- by Simon Jack
- Business editor
The new CBI chief has said there is a “threat” he can survive after allegations of harassment and sexual assault hit the business group last year.
Dozens of members, including John Lewis and BMW, left the group after the allegations.
The group settled a lawsuit filed by its former boss, Tony Danker, over wrongful termination on Monday.
Rupert Soames told the BBC that the CBI still had an important role to play.
In his first published interview, Mr Soames admitted his concerns about whether the 60-year-old lobby group could survive the “reputational disaster” that has left dozens of its high-profile members.
Companies including John Lewis, Tesco, Aviva and Jaguar Land Rover have pulled out after a series of scandals over sexual harassment, rape and drug-taking allegations rocked the organization which seeks to promote best practice in business.
On Monday, the CBI said it had solved the case of wrongful dismissal of its former director general, Mr. Danker.
Mr. Danker was immediately fired in 2023 after complaints about his conduct, despite the lobbying group making clear that Mr. Danker was entirely unrelated to the most serious allegations.
In his first published interview, Mr Soames – former chief executive of Serco and current chairman of Smith and Nephew – insisted the CBI still had an important role to play as a defender of business interests.
“I think people have found that life without the CBI leaves something missing,” Mr Soames said.
He claimed that the CBI had been instrumental in securing Treasury tax breaks for businesses investing heavily in the UK, as well as helping to push the government to offer extra free childcare in England in the Autumn Statement.
He added that 80% of the 270 members who resigned or terminated their membership said they would consider joining again.
But not everyone agrees. One former member told the BBC he would not be rejoining, saying: “He’s been virtually absent from UK civic life for a year and what have we missed? Nothing.”
The departure of some of its deepest-pocketed members plunged the group into a financial crisis that saw it lay off a third of its 300 staff, close overseas offices and arrange emergency financing last year.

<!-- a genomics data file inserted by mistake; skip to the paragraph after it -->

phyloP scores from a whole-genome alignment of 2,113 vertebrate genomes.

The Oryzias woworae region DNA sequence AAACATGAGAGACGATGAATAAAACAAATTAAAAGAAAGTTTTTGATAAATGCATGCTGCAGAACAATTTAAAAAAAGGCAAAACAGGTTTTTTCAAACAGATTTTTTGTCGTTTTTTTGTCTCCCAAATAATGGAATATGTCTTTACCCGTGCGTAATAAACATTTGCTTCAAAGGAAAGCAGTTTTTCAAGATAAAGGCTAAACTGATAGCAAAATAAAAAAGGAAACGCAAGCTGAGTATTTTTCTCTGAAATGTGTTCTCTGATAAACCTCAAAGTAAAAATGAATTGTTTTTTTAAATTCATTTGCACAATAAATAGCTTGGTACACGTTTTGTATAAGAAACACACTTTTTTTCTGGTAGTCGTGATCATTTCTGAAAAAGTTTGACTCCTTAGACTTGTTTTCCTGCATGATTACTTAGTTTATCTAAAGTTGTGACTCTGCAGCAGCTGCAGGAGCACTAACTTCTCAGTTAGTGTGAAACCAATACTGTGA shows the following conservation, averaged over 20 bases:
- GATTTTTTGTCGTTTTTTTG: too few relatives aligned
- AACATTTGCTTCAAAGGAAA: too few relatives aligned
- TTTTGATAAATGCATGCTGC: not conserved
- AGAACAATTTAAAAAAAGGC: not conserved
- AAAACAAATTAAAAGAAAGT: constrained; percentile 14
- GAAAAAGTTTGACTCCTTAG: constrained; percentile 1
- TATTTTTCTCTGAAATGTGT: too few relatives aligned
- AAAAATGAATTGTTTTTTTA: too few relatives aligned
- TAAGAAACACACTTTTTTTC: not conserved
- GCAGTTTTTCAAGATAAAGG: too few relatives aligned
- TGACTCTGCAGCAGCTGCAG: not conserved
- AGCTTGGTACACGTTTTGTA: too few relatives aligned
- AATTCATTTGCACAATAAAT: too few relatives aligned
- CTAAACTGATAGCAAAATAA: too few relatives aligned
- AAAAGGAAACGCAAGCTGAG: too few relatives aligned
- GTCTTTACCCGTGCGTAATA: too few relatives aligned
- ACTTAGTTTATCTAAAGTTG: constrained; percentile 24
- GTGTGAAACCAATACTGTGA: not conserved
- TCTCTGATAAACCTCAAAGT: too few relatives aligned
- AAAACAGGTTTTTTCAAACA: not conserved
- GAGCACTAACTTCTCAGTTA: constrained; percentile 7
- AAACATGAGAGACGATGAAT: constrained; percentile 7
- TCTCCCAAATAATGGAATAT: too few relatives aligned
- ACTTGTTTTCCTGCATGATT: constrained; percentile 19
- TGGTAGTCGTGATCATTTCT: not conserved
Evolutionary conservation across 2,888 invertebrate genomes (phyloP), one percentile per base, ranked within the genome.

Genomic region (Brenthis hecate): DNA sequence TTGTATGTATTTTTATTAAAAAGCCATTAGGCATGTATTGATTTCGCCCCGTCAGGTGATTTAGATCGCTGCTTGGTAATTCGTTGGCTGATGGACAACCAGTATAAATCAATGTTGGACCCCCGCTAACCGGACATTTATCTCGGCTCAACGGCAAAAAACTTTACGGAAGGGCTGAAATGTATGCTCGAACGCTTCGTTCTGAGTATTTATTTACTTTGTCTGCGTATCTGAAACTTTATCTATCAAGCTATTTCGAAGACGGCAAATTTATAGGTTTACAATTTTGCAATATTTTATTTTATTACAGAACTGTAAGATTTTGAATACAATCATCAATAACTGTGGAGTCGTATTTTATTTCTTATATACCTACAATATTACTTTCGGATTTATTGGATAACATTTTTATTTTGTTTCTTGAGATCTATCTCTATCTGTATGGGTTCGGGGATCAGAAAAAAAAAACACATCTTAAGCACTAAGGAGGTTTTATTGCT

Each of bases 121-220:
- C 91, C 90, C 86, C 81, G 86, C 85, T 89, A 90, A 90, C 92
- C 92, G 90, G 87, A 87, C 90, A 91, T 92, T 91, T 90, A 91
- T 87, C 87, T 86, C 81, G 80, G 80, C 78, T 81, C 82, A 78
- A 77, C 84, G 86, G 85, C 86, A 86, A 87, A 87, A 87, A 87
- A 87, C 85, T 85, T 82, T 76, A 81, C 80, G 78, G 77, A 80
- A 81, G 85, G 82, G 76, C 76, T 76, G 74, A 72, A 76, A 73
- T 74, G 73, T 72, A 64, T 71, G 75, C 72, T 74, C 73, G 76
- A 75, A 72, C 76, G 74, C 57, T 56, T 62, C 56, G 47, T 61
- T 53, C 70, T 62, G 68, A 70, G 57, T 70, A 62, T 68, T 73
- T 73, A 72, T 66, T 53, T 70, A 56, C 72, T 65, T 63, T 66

Mr Soames admitted there was still some doubt about the group’s survival as it had to refinance bank debt this autumn.
“We are actually an SME.
“We were grateful that a number of banks agreed to finance us, but like many other businesses, we are here with the consent of our lenders.
“There is danger in everything you do in life.
“We should cut our clothes according to our ability.”
The Voice of Business has had an uneasy relationship with the Conservative government over the past decade. Former Prime Minister Boris Johnson famously used expletives when asked about business concerns during the Brexit negotiations.
Last April, in the depths of the CBI crisis, Chancellor Jeremy Hunt said there was “no point talking to the CBI if its members are not talking to it”.
Relations have since thawed, with the chancellor attending a subdued CBI conference last November.
However, Mr Soames believes both sides now understand the importance of the CBI.
“We are noticing a position that has probably not been true since Tony Blair first came forward, where both the Conservatives and the Labor Party clearly recognize the importance of business to sustain growth,” Mr Soames said.
There are countless other business groups, many of which are more specialized for the needs of their members – SMMT for cars, Hospitality UK, UK Finance, Make UK for manufacturers.
But Mr Soames insisted that without the CBI, it would still need to be invented.